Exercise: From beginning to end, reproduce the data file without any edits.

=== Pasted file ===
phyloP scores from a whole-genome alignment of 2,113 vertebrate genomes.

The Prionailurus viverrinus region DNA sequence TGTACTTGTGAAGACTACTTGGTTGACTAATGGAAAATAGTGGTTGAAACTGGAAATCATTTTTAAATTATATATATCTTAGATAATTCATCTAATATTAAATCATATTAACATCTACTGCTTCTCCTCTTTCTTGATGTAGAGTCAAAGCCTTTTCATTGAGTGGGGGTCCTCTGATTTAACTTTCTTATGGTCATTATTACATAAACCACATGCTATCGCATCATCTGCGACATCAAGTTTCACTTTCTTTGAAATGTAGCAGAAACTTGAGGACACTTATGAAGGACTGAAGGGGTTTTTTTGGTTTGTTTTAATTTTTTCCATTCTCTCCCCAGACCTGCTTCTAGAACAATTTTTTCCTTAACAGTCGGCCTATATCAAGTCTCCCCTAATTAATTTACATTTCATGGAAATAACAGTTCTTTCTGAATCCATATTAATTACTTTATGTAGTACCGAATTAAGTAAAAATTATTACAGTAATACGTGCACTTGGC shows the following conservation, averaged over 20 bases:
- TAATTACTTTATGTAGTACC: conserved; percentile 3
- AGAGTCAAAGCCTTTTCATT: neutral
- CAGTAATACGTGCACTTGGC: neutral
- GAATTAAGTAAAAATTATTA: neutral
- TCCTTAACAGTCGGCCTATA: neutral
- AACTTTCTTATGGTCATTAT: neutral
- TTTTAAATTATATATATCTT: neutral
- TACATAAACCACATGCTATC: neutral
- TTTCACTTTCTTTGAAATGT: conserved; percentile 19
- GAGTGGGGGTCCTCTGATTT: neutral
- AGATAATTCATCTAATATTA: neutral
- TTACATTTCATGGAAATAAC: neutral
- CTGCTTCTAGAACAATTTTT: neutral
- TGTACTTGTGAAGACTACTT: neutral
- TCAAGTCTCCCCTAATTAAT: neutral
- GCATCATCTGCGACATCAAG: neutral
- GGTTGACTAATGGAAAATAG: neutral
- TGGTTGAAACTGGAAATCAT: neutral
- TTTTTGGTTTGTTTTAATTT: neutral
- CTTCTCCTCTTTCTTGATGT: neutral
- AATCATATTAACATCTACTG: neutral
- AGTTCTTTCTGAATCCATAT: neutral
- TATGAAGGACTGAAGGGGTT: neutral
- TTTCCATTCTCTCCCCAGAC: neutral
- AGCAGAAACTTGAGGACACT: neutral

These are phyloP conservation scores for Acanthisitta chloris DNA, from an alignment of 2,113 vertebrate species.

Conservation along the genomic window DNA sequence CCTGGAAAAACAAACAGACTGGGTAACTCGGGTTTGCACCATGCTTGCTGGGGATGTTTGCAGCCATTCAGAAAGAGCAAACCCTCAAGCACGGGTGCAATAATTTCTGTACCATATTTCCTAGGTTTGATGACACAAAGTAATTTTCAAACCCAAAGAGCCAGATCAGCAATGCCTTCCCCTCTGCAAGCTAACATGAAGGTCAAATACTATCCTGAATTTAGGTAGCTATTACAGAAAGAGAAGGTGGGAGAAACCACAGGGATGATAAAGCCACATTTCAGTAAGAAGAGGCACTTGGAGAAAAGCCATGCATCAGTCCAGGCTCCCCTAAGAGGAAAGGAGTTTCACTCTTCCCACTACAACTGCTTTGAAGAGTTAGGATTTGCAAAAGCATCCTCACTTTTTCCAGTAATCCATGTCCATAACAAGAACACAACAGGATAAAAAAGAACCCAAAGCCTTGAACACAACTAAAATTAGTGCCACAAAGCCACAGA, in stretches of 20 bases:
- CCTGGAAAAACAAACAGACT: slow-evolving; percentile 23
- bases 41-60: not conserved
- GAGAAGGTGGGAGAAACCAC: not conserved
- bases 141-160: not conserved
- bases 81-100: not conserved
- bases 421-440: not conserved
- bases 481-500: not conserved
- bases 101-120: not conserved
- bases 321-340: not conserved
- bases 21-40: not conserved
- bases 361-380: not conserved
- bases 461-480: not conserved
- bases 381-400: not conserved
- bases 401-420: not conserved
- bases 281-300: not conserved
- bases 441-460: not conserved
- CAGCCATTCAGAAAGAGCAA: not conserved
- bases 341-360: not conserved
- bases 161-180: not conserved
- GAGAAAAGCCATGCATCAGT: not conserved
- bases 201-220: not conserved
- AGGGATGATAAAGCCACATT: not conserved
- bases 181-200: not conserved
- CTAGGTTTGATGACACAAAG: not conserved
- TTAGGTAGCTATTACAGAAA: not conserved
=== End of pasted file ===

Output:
phyloP scores from a whole-genome alignment of 2,113 vertebrate genomes.

The Prionailurus viverrinus region DNA sequence TGTACTTGTGAAGACTACTTGGTTGACTAATGGAAAATAGTGGTTGAAACTGGAAATCATTTTTAAATTATATATATCTTAGATAATTCATCTAATATTAAATCATATTAACATCTACTGCTTCTCCTCTTTCTTGATGTAGAGTCAAAGCCTTTTCATTGAGTGGGGGTCCTCTGATTTAACTTTCTTATGGTCATTATTACATAAACCACATGCTATCGCATCATCTGCGACATCAAGTTTCACTTTCTTTGAAATGTAGCAGAAACTTGAGGACACTTATGAAGGACTGAAGGGGTTTTTTTGGTTTGTTTTAATTTTTTCCATTCTCTCCCCAGACCTGCTTCTAGAACAATTTTTTCCTTAACAGTCGGCCTATATCAAGTCTCCCCTAATTAATTTACATTTCATGGAAATAACAGTTCTTTCTGAATCCATATTAATTACTTTATGTAGTACCGAATTAAGTAAAAATTATTACAGTAATACGTGCACTTGGC shows the following conservation, averaged over 20 bases:
- TAATTACTTTATGTAGTACC: conserved; percentile 3
- AGAGTCAAAGCCTTTTCATT: neutral
- CAGTAATACGTGCACTTGGC: neutral
- GAATTAAGTAAAAATTATTA: neutral
- TCCTTAACAGTCGGCCTATA: neutral
- AACTTTCTTATGGTCATTAT: neutral
- TTTTAAATTATATATATCTT: neutral
- TACATAAACCACATGCTATC: neutral
- TTTCACTTTCTTTGAAATGT: conserved; percentile 19
- GAGTGGGGGTCCTCTGATTT: neutral
- AGATAATTCATCTAATATTA: neutral
- TTACATTTCATGGAAATAAC: neutral
- CTGCTTCTAGAACAATTTTT: neutral
- TGTACTTGTGAAGACTACTT: neutral
- TCAAGTCTCCCCTAATTAAT: neutral
- GCATCATCTGCGACATCAAG: neutral
- GGTTGACTAATGGAAAATAG: neutral
- TGGTTGAAACTGGAAATCAT: neutral
- TTTTTGGTTTGTTTTAATTT: neutral
- CTTCTCCTCTTTCTTGATGT: neutral
- AATCATATTAACATCTACTG: neutral
- AGTTCTTTCTGAATCCATAT: neutral
- TATGAAGGACTGAAGGGGTT: neutral
- TTTCCATTCTCTCCCCAGAC: neutral
- AGCAGAAACTTGAGGACACT: neutral

These are phyloP conservation scores for Acanthisitta chloris DNA, from an alignment of 2,113 vertebrate species.

Conservation along the genomic window DNA sequence CCTGGAAAAACAAACAGACTGGGTAACTCGGGTTTGCACCATGCTTGCTGGGGATGTTTGCAGCCATTCAGAAAGAGCAAACCCTCAAGCACGGGTGCAATAATTTCTGTACCATATTTCCTAGGTTTGATGACACAAAGTAATTTTCAAACCCAAAGAGCCAGATCAGCAATGCCTTCCCCTCTGCAAGCTAACATGAAGGTCAAATACTATCCTGAATTTAGGTAGCTATTACAGAAAGAGAAGGTGGGAGAAACCACAGGGATGATAAAGCCACATTTCAGTAAGAAGAGGCACTTGGAGAAAAGCCATGCATCAGTCCAGGCTCCCCTAAGAGGAAAGGAGTTTCACTCTTCCCACTACAACTGCTTTGAAGAGTTAGGATTTGCAAAAGCATCCTCACTTTTTCCAGTAATCCATGTCCATAACAAGAACACAACAGGATAAAAAAGAACCCAAAGCCTTGAACACAACTAAAATTAGTGCCACAAAGCCACAGA, in stretches of 20 bases:
- CCTGGAAAAACAAACAGACT: slow-evolving; percentile 23
- bases 41-60: not conserved
- GAGAAGGTGGGAGAAACCAC: not conserved
- bases 141-160: not conserved
- bases 81-100: not conserved
- bases 421-440: not conserved
- bases 481-500: not conserved
- bases 101-120: not conserved
- bases 321-340: not conserved
- bases 21-40: not conserved
- bases 361-380: not conserved
- bases 461-480: not conserved
- bases 381-400: not conserved
- bases 401-420: not conserved
- bases 281-300: not conserved
- bases 441-460: not conserved
- CAGCCATTCAGAAAGAGCAA: not conserved
- bases 341-360: not conserved
- bases 161-180: not conserved
- GAGAAAAGCCATGCATCAGT: not conserved
- bases 201-220: not conserved
- AGGGATGATAAAGCCACATT: not conserved
- bases 181-200: not conserved
- CTAGGTTTGATGACACAAAG: not conserved
- TTAGGTAGCTATTACAGAAA: not conserved